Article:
US8316650B2 - System and method for heating and cooling a vehicle - Google Patents

System and method for heating and cooling a vehicle Download PDF

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US8316650B2
US8316650B2 US12/470,280 US47028009A US8316650B2 US 8316650 B2 US8316650 B2 US 8316650B2 US 47028009 A US47028009 A US 47028009A US 8316650 B2 US8316650 B2 US 8316650B2
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temperature
internal surface
vehicle
thermoelectric unit
heating
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US20100294455A1 (en
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Jihui Yang
Mark W. Verbrugge
Gregory A. Major
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GM Global Technology Operations LLC
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GM Global Technology Operations LLC
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    • BPERFORMING OPERATIONS; TRANSPORTING
    • B60VEHICLES IN GENERAL
    • B60NSEATS SPECIALLY ADAPTED FOR VEHICLES; VEHICLE PASSENGER ACCOMMODATION NOT OTHERWISE PROVIDED FOR
    • B60N2/00Seats specially adapted for vehicles; Arrangement or mounting of seats in vehicles
    • B60N2/56Heating or ventilating devices
    • B60N2/5678Heating or ventilating devices characterised by electrical systems
    • B60N2/5692Refrigerating means
    • BPERFORMING OPERATIONS; TRANSPORTING
    • B60VEHICLES IN GENERAL
    • B60HARRANGEMENTS OR ADAPTATIONS OF HEATING, COOLING, VENTILATING, OR OTHER AIR-TREATING DEVICES SPECIALLY FOR PASSENGER OR GOODS SPACES OF VEHICLES
    • B60H1/00Heating, cooling or ventilating [HVAC] devices
    • B60H1/00271HVAC devices specially adapted for particular vehicle parts or components and being connected to the vehicle HVAC unit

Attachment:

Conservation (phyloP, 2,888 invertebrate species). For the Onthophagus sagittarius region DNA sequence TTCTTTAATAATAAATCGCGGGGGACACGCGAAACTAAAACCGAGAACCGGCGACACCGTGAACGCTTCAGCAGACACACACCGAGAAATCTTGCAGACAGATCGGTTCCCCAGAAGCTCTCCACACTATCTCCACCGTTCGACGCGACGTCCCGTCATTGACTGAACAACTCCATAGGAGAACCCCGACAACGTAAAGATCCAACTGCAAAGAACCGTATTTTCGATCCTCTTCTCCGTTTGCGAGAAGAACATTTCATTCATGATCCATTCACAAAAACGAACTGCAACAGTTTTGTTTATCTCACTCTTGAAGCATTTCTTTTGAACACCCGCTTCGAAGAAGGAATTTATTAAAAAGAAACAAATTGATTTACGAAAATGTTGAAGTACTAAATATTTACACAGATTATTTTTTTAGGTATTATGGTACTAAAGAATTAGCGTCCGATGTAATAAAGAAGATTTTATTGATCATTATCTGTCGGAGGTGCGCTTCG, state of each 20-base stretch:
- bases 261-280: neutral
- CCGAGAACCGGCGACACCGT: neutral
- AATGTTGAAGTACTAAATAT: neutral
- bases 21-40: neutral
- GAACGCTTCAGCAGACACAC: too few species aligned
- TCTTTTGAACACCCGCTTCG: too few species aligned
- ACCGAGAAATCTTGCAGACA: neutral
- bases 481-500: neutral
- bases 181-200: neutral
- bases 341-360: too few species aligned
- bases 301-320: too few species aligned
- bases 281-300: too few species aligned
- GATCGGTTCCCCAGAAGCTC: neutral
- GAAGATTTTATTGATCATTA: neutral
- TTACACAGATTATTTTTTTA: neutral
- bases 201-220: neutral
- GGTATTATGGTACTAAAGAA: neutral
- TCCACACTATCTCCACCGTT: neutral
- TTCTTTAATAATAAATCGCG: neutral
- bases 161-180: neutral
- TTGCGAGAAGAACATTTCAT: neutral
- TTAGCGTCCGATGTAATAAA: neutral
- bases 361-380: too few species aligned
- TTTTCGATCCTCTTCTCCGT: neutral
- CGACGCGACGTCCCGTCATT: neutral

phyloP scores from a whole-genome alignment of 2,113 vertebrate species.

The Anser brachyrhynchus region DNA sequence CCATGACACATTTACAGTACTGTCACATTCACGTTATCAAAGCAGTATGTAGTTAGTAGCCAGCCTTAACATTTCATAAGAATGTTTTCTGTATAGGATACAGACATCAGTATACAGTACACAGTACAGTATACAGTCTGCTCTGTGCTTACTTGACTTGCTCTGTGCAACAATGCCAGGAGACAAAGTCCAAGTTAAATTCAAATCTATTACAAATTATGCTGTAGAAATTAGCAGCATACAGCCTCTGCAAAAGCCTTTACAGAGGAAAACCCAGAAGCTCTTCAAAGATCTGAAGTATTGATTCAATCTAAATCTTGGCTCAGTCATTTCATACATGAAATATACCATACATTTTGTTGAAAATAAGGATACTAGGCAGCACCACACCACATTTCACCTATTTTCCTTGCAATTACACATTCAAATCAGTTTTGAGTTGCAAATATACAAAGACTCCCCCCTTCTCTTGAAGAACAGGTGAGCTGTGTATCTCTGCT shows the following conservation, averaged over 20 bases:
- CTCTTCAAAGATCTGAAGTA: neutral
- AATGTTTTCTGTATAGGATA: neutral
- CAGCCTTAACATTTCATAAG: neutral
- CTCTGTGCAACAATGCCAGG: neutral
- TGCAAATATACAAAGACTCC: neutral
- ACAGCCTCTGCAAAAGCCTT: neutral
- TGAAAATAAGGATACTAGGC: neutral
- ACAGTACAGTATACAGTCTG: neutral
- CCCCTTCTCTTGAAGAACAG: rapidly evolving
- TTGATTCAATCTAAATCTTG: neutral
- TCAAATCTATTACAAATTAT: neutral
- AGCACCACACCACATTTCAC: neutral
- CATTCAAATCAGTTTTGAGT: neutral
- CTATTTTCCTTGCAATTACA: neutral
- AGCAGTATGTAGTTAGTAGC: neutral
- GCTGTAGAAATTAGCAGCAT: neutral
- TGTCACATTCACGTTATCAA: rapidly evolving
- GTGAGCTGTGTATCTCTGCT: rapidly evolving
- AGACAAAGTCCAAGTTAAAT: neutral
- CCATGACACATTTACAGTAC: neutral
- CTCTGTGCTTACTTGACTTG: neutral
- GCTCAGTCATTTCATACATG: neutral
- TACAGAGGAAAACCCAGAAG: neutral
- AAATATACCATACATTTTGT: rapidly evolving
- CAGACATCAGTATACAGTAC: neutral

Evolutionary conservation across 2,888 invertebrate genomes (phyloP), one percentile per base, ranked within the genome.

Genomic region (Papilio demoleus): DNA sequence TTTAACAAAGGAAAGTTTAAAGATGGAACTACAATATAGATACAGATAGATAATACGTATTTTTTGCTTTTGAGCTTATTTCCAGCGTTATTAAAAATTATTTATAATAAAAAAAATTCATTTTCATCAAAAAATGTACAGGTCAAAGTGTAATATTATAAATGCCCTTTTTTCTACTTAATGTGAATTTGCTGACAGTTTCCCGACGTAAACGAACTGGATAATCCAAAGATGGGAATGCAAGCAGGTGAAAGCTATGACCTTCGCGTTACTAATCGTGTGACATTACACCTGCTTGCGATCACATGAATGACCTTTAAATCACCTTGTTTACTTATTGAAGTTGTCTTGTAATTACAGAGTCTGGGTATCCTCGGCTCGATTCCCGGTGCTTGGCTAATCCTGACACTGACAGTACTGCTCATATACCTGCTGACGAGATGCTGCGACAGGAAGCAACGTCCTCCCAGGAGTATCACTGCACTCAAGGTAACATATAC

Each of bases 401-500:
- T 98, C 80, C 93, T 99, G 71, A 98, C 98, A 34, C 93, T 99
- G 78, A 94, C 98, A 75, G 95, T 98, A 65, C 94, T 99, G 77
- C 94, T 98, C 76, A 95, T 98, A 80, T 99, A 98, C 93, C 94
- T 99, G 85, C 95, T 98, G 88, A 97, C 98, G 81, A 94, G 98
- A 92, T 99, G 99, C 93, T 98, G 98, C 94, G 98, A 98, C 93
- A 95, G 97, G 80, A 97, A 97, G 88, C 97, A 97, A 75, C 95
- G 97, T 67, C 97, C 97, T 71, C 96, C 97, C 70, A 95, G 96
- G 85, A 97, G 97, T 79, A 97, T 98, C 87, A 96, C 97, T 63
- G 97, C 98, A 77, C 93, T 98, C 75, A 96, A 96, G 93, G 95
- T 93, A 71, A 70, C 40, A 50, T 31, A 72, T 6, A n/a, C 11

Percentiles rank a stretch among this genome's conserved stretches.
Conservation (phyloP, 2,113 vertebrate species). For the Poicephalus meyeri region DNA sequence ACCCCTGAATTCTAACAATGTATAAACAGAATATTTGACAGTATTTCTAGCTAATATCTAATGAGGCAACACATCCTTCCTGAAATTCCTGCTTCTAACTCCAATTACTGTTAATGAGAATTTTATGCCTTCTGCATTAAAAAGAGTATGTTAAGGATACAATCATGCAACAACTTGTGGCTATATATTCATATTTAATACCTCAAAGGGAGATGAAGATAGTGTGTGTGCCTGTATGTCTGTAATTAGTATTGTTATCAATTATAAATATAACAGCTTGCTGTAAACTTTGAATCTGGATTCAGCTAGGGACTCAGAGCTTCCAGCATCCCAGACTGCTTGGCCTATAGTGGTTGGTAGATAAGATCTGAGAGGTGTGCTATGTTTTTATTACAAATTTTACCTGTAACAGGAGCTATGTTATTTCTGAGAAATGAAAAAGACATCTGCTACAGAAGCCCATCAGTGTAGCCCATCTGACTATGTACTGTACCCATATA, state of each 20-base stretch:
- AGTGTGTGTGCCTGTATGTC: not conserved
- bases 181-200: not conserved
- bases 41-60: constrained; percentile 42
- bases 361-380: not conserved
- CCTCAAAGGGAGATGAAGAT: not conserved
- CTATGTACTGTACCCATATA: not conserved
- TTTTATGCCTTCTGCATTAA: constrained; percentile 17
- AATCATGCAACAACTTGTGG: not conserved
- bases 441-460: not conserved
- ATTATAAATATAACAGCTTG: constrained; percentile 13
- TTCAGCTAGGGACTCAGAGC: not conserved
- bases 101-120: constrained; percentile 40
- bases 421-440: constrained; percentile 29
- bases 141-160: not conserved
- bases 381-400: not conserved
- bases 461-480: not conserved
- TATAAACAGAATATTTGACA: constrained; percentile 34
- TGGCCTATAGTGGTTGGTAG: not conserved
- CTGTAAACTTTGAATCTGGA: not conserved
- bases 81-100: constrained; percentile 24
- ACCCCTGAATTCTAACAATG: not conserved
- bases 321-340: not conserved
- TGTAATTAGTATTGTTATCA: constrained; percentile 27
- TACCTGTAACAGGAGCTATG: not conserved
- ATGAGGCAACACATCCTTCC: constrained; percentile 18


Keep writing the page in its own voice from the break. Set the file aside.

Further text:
• BPERFORMING OPERATIONS; TRANSPORTING
    • B60VEHICLES IN GENERAL
    • B60HARRANGEMENTS OR ADAPTATIONS OF HEATING, COOLING, VENTILATING, OR OTHER AIR-TREATING DEVICES SPECIALLY FOR PASSENGER OR GOODS SPACES OF VEHICLES
    • B60H1/00Heating, cooling or ventilating [HVAC] devices
    • B60H1/00271HVAC devices specially adapted for particular vehicle parts or components and being connected to the vehicle HVAC unit
    • B60H1/00285HVAC devices specially adapted for particular vehicle parts or components and being connected to the vehicle HVAC unit for vehicle seats
    • BPERFORMING OPERATIONS; TRANSPORTING
    • B60VEHICLES IN GENERAL
    • B60HARRANGEMENTS OR ADAPTATIONS OF HEATING, COOLING, VENTILATING, OR OTHER AIR-TREATING DEVICES SPECIALLY FOR PASSENGER OR GOODS SPACES OF VEHICLES
    • B60H1/00Heating, cooling or ventilating [HVAC] devices
    • B60H1/00421Driving arrangements for parts of a vehicle air-conditioning
    • B60H1/00428Driving arrangements for parts of a vehicle air-conditioning electric
    • BPERFORMING OPERATIONS; TRANSPORTING
    • B60VEHICLES IN GENERAL
    • B60HARRANGEMENTS OR ADAPTATIONS OF HEATING, COOLING, VENTILATING, OR OTHER AIR-TREATING DEVICES SPECIALLY FOR PASSENGER OR GOODS SPACES OF VEHICLES
    • B60H1/00Heating, cooling or ventilating [HVAC] devices
    • B60H1/00478Air-conditioning devices using the Peltier effect
    • BPERFORMING OPERATIONS; TRANSPORTING
    • B60VEHICLES IN GENERAL
    • B60HARRANGEMENTS OR ADAPTATIONS OF HEATING, COOLING, VENTILATING, OR OTHER AIR-TREATING DEVICES SPECIALLY FOR PASSENGER OR GOODS SPACES OF VEHICLES
    • B60H1/00Heating, cooling or ventilating [HVAC] devices
    • B60H1/00642Control systems or circuits; Control members or indication devices for heating, cooling or ventilating devices
    • B60H1/00735Control systems or circuits characterised by their input, i.e. by the detection, measurement or calculation of particular conditions, e.g. signal treatment, dynamic models
    • B60H1/00792Arrangement of detectors
    • BPERFORMING OPERATIONS; TRANSPORTING
    • B60VEHICLES IN GENERAL
    • B60LPROPULSION OF ELECTRICALLY-PROPELLED VEHICLES; SUPPLYING ELECTRIC POWER FOR AUXILIARY EQUIPMENT OF ELECTRICALLY-PROPELLED VEHICLES; ELECTRODYNAMIC BRAKE SYSTEMS FOR VEHICLES IN GENERAL; MAGNETIC SUSPENSION OR LEVITATION FOR VEHICLES; MONITORING OPERATING VARIABLES OF ELECTRICALLY-PROPELLED VEHICLES; ELECTRIC SAFETY DEVICES FOR ELECTRICALLY-PROPELLED VEHICLES
    • B60L8/00Electric propulsion with power supply from forces of nature, e.g. sun or wind
    • B60L8/003Converting light into electric energy, e.g. by using photo-voltaic systems